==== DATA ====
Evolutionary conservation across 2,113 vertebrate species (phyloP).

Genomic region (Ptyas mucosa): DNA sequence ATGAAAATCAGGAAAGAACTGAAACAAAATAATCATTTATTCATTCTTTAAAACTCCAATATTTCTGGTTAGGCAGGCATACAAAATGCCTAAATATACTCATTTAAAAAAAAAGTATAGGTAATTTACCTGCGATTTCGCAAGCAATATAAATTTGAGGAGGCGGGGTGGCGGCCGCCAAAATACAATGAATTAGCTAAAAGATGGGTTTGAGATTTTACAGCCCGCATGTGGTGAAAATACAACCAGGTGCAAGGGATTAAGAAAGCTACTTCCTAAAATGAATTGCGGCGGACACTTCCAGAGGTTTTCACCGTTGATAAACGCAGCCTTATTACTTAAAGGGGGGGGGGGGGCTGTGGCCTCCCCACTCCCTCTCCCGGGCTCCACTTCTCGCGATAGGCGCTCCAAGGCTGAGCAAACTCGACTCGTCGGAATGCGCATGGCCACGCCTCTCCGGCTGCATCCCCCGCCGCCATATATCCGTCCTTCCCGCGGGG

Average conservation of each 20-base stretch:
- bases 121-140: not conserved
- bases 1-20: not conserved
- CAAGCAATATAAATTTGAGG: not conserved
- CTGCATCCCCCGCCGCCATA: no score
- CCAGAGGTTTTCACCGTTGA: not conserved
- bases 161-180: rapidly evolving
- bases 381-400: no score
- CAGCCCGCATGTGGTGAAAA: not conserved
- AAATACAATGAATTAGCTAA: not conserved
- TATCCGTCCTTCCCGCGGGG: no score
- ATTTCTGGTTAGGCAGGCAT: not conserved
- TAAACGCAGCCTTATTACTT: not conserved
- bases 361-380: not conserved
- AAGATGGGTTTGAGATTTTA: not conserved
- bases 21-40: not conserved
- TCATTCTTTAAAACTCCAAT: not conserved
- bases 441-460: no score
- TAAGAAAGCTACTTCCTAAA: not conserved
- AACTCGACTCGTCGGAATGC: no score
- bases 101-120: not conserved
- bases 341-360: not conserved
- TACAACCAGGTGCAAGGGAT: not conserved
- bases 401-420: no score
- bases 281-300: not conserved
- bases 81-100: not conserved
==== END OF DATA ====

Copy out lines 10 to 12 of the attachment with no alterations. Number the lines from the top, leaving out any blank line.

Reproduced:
- bases 381-400: no score
- CAGCCCGCATGTGGTGAAAA: not conserved
- AAATACAATGAATTAGCTAA: not conserved